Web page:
Musician’s rights advocate David Lowrie has a takedown on his Trichordist of Pandora’s campaign to change the US music royalty payment system through the Internet Radio Fairness Act.
Pandora and other online streaming services claim the current arrangement is unfair and puts them at a disadvantage to terrestrial AM and FM radio stations. Artists and record labels claim this is just a way to cut rights payments.
David suggests that Pandora’s founders either lied about the sustainability of their business at the time of their IPO last year or are just being plain greedy.
Regardless of what is true, or whether David is overstating the case against the IRFA, a truth remains that many Internet business models are unsustainable and Pandora’s may be one of them.
Most unsustainable of all are those who rely on free content.
Eventually the market works to filter out those who won’t pay for content – the good writers and artists move onto something more profitable, like driving buses or serving hamburgers, or they figure out they may as well control their own works rather than let some Internet company profit from their talents and labor.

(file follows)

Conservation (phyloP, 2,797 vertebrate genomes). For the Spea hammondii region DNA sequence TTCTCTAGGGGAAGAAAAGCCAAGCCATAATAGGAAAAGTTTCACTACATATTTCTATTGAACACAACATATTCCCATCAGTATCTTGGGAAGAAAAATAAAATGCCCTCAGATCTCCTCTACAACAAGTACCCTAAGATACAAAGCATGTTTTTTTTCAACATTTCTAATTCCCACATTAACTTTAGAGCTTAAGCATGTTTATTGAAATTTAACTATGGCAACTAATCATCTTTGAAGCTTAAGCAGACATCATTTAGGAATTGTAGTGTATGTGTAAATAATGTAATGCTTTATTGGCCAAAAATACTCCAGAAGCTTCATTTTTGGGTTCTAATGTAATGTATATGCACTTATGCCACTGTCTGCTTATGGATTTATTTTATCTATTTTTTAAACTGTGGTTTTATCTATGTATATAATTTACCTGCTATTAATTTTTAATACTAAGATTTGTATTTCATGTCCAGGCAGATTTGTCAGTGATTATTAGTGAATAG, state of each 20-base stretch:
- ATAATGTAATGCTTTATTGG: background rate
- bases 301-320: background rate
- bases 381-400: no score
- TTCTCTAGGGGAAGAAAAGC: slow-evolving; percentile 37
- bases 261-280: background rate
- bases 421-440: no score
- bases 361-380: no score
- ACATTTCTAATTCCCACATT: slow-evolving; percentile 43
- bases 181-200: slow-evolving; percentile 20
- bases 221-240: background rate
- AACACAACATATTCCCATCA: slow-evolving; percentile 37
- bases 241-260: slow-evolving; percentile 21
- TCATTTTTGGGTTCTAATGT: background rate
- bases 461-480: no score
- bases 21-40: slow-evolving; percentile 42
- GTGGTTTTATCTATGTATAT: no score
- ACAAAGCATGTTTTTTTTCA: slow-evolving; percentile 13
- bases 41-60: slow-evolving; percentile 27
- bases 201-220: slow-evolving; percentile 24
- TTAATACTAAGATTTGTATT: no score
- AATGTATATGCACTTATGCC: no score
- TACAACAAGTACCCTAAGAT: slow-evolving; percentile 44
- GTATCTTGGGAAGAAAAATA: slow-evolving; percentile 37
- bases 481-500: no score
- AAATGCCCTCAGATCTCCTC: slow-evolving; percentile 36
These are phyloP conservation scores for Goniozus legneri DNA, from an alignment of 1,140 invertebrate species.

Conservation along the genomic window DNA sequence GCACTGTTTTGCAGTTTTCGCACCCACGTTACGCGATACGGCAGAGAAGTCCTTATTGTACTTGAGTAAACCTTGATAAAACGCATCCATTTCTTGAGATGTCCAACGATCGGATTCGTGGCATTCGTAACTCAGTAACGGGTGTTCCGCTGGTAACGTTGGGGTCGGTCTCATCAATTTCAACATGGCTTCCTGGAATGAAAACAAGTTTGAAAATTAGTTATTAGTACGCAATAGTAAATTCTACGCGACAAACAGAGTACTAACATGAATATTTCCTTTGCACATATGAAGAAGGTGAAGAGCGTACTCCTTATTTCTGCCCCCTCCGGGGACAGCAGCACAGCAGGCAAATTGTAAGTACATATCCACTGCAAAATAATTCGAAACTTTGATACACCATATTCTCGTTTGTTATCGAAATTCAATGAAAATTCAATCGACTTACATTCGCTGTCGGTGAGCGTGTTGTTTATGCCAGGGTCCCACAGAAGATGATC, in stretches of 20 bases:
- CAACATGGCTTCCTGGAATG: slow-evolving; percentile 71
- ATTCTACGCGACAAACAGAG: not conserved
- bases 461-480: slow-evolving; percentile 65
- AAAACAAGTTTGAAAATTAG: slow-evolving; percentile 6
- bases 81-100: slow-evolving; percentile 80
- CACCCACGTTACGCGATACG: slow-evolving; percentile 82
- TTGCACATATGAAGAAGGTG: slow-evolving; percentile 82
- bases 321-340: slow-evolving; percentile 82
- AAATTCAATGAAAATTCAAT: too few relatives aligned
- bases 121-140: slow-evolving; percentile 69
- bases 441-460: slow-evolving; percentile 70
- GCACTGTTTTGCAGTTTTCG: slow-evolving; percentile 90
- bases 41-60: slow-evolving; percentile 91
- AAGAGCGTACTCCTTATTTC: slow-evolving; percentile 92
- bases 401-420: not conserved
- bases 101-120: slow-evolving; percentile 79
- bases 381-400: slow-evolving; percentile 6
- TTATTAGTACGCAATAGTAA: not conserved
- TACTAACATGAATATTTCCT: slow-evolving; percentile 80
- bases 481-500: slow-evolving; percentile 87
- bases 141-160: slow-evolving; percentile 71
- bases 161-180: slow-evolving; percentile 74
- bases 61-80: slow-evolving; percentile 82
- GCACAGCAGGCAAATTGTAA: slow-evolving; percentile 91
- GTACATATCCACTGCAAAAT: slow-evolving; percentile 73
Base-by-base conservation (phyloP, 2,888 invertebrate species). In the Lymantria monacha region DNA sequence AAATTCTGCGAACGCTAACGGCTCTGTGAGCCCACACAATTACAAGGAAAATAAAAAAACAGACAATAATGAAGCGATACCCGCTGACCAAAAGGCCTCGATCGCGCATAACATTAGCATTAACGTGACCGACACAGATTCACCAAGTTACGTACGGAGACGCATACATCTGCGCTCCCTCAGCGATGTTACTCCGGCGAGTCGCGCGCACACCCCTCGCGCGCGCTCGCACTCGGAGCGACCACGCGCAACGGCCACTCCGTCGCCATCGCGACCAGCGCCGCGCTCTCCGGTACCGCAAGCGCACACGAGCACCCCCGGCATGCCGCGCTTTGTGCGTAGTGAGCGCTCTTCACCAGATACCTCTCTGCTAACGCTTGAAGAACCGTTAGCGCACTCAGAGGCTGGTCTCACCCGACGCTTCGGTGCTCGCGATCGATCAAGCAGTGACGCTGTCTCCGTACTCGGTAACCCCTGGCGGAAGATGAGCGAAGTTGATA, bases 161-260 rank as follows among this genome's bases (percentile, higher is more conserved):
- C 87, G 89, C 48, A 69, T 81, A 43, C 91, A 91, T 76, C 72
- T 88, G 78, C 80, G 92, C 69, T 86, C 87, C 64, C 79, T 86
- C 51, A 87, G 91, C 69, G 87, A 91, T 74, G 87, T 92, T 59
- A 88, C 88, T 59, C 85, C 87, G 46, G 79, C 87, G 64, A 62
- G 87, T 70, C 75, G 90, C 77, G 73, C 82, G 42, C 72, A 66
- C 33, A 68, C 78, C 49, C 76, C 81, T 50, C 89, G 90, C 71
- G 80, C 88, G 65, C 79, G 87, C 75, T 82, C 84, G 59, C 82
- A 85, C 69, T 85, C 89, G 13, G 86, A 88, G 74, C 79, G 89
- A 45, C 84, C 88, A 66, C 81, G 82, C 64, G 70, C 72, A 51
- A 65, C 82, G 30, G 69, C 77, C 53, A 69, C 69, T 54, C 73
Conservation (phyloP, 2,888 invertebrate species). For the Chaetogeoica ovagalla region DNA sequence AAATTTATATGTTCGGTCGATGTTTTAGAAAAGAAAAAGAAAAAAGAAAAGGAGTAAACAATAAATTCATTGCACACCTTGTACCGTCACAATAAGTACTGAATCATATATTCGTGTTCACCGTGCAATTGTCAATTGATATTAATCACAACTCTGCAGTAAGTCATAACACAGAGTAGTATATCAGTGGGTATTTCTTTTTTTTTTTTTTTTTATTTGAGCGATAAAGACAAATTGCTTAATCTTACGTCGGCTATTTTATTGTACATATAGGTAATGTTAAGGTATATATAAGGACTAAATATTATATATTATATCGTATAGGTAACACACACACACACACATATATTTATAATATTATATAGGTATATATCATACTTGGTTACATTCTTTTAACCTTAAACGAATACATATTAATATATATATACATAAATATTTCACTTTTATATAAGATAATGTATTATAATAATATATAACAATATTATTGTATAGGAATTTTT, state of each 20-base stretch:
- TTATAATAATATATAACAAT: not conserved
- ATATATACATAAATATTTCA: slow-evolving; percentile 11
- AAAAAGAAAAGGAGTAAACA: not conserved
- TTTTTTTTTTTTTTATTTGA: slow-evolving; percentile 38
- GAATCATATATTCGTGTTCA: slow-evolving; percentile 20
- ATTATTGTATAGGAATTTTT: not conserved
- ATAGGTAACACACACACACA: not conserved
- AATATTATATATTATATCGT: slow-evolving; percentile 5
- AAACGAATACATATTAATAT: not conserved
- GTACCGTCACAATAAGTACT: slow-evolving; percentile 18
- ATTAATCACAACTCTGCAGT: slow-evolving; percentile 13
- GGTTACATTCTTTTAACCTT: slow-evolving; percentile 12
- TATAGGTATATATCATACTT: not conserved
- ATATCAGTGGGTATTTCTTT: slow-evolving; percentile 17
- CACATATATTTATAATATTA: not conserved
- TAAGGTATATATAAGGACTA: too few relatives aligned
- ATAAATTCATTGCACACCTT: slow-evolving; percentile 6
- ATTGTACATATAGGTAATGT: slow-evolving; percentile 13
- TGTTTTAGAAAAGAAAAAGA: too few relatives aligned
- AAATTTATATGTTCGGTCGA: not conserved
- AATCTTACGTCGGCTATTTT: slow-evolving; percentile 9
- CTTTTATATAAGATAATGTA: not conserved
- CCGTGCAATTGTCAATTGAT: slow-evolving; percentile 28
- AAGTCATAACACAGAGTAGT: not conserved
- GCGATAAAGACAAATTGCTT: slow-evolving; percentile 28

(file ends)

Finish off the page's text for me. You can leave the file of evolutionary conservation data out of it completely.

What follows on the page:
The website or service offering nothing in return for the contributor’s hard work eventually ends up distributing garbage – Demand Media or Ask are examples of this.
In a marketplace where crap is everywhere, just pumping out more crap is not a way to make money.
Those looking at investing in businesses which rely on free content need to remember this, if no-one values the product then you have no business.
Sadly too many internet entrepreneurs, and corporate managers, believe the road to their wealth is through not paying artists, musicians or writers. They are the modern robber barons.